Guangzhou-based Hu Fang and Zhang Wei intervene into AAA's library stacks with a selection of books inspired by gardening for 15 Invitations. Beginning in March, visitors can encounter these publications on experimental botany, farming, and gardening philosophy that activate alternative readings of AAA's collection. Reading groups and conversations based on the texts will be hosted in the coming months.
Some of our observations of the human environment…
I am on the plaza of inverted time
seeing myself walking towards this life-changing tipping point:
Once again I squeeze a few books
in the overloaded rucksack
I foresee myself on my future journey
keep leaving books on the road I walked across
Expecting there would be someone picking them up
- In the soon to happen warfare
the existing books seem redundant
I just hope
The ignited thought by the flame of war
Could turn your crystalized existence
into red hot through smithing
and become the red hue of dusk
that humans cannot wipe away
At this moment
I could get my Gardening book
left in the forest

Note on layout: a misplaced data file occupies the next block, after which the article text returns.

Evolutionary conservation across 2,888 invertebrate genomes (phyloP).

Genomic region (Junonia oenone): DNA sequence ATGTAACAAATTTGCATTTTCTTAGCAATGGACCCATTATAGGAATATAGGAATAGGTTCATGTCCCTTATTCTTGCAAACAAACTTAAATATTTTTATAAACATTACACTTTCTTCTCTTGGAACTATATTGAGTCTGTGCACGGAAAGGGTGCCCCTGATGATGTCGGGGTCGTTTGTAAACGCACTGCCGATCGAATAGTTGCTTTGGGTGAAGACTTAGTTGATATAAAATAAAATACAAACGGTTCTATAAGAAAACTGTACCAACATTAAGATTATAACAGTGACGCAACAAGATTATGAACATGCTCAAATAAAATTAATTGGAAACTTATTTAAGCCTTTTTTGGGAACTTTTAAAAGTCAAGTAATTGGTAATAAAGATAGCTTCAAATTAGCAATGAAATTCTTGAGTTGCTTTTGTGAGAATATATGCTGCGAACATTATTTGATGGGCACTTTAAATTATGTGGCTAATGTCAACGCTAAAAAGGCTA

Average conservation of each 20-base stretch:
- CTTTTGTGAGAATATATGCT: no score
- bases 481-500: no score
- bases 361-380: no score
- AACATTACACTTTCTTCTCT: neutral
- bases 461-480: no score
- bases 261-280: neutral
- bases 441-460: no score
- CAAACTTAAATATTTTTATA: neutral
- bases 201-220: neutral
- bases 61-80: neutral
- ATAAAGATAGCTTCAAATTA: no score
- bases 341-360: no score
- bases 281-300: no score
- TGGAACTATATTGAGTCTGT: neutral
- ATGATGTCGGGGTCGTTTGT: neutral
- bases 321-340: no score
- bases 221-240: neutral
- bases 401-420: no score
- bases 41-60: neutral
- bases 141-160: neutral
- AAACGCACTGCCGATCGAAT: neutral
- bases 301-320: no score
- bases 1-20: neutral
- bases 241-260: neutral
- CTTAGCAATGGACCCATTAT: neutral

The book of cookery
handed over to humans
The book of geology
returned to the earth
Chantal Wong wrote:
Dear Hu Fang,
Thank you for sending the poem. We think it is a really nice way to inflect on the contents of the books.
Have you heard of the play Arcadia by Thomas Stoppard? It takes place in an English garden that merges classical landscape architecture with elements of the romantic, it crosses past, present and future, and explores knowledge, experience, mathematics and the unpredictable. History repeats itself, and yet new things are found. There is a beautiful dialogue when young Thomasina mourns the destruction of the Alexandria that goes:
Thomasina: Oh Septimus!—can you bear it? All the lost plays of the Athenians! Two hundred at least by Aeschylus, Sophocles, Euripides—thousands of poems—Aristotle's own library . . .
Septimus: We shed as we pick up, like travellers who must carry everything in their arms, and what we let fall will be picked up by those behind. The procession is very long and life is very short. We die on the march. But there is nothing outside the march so nothing can be lost to it . . . Ancient cures for diseases will reveal themselves once more. Mathematical discoveries glimpsed and lost to view will have their time again. You do not suppose, my lady, that if all of Archimedes had been hiding in the great library of Alexandria, we would be at a loss for a corkscrew?